Politicians who advertise themselves as “fiscal conservatives” sometimes campaign on crowd-pleasing pledges to cut taxes and simultaneously reduce budget deficits. These are difficult promises to deliver on in practice, since the budget deficit equals government spending minus tax revenue.
Aspiring fiscal conservatives may be interested in learning four innovative tricks that are commonly used by American politicians who like to promise what seems impossible. Each of these feats has been perfected over three decades or more. Indeed they first acquired their colorful names in the early years of the Ronald Reagan presidency:
Every pundit agrees that President Obama did badly in the first debate. But I can’t help wondering whether he (and VP Joe Biden) would have been able to come out swinging as freely as they have in the subsequent debates, if it were not for what happened in Denver. Obama must have been afraid of sounding unpresidential. But because his initial performance was so roundly criticized for passivity, he was licensed after that to argue aggressively: “What you are saying is not true, Governor Romney.” And it helps that he was right, each time. (My morning-after talking-head comments can be viewed:“Re-cap of 1st Presidential Debate,” Oct.4; and “Re-cap” of 2nd Presidential Debate, Oct.17.)
Mitt Romney, presidential candidate, said in now-infamous comments that 47% of the American electorate is dependent on the federal government, that he will never be able to teach them to take personal responsibility for their lives, and that they are certain to vote for Barack Obama in November. He continues a tradition in his party that goes back at least three decades: building political campaigns around the proposition that folks in the heartland exhibit the American virtues of self sufficiency and personal responsibility and the implication that other, more urban, regions display decadent social values and dependency on government.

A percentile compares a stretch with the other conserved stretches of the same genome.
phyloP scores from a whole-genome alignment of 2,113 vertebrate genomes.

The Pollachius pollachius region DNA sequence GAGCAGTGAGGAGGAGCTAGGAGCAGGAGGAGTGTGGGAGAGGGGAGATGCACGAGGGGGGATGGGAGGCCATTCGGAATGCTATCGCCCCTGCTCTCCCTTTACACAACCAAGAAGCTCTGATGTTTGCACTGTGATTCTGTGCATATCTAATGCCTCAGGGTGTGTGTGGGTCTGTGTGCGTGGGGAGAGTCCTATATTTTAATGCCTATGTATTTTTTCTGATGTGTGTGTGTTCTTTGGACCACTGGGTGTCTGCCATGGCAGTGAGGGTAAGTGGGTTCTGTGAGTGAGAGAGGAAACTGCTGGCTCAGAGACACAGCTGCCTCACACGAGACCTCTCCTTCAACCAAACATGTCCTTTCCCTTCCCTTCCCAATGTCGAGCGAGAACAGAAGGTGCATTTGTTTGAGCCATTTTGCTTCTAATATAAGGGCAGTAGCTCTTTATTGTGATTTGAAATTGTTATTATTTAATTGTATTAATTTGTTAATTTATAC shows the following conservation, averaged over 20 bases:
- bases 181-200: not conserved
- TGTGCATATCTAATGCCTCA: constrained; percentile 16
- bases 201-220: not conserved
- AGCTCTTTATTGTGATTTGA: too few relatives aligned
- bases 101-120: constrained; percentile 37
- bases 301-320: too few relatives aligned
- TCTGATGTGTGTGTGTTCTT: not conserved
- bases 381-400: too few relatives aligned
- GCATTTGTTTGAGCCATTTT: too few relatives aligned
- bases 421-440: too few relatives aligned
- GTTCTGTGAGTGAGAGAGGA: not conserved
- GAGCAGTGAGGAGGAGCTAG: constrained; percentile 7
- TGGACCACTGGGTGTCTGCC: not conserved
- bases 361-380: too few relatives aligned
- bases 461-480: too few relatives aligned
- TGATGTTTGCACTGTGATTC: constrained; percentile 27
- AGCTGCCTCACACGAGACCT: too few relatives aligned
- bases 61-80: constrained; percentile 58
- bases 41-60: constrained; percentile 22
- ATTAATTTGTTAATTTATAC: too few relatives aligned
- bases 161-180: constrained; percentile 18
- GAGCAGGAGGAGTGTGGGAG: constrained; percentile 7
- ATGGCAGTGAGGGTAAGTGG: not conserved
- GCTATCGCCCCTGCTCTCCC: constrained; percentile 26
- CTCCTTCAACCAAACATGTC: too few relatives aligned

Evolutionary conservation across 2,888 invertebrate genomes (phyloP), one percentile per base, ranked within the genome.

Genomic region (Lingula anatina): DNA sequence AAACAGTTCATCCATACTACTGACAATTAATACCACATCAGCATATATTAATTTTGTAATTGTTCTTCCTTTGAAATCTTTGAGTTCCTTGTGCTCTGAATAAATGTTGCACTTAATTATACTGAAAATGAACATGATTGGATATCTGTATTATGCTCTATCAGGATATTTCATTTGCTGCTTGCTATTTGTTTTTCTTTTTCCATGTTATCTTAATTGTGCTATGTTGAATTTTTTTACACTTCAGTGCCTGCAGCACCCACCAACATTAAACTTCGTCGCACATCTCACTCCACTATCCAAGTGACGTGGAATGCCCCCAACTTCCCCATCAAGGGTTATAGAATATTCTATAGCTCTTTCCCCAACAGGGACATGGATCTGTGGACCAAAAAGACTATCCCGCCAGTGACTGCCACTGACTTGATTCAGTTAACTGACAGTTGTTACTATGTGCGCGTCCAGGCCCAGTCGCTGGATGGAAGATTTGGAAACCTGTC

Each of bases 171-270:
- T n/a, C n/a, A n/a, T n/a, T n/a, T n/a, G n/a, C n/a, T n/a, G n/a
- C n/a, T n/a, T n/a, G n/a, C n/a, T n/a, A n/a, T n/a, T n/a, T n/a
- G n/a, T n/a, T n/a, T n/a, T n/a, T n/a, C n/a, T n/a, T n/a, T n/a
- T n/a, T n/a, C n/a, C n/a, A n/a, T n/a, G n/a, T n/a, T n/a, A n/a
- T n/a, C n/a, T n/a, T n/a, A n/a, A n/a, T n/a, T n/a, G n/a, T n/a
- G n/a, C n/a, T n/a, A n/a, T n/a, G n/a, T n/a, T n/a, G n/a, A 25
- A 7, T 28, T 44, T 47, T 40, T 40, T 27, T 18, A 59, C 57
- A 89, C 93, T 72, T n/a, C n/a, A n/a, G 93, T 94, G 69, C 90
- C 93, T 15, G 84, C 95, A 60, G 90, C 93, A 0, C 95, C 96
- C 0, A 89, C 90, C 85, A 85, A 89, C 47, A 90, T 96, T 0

The Supreme Court today upheld the Affordable Care Act of 2010, otherwise known as Obamacare. Judging from the polls, American public opinion appears to be very sharply divided over the legislation. Some view it as socialism, others as the first success in a half-century of efforts to achieve a sensible national policy on health care.
What explains the wide divergence of views? An economists’ approach – cynical or naïve depending on how you look at it – would be to assume that citizens vote according to their own personal interests. Getting the uninsured onto paid insurance through the individual mandate is very much in some people’s interest, but not necessarily as strongly in others’ interests. Let’s take a look.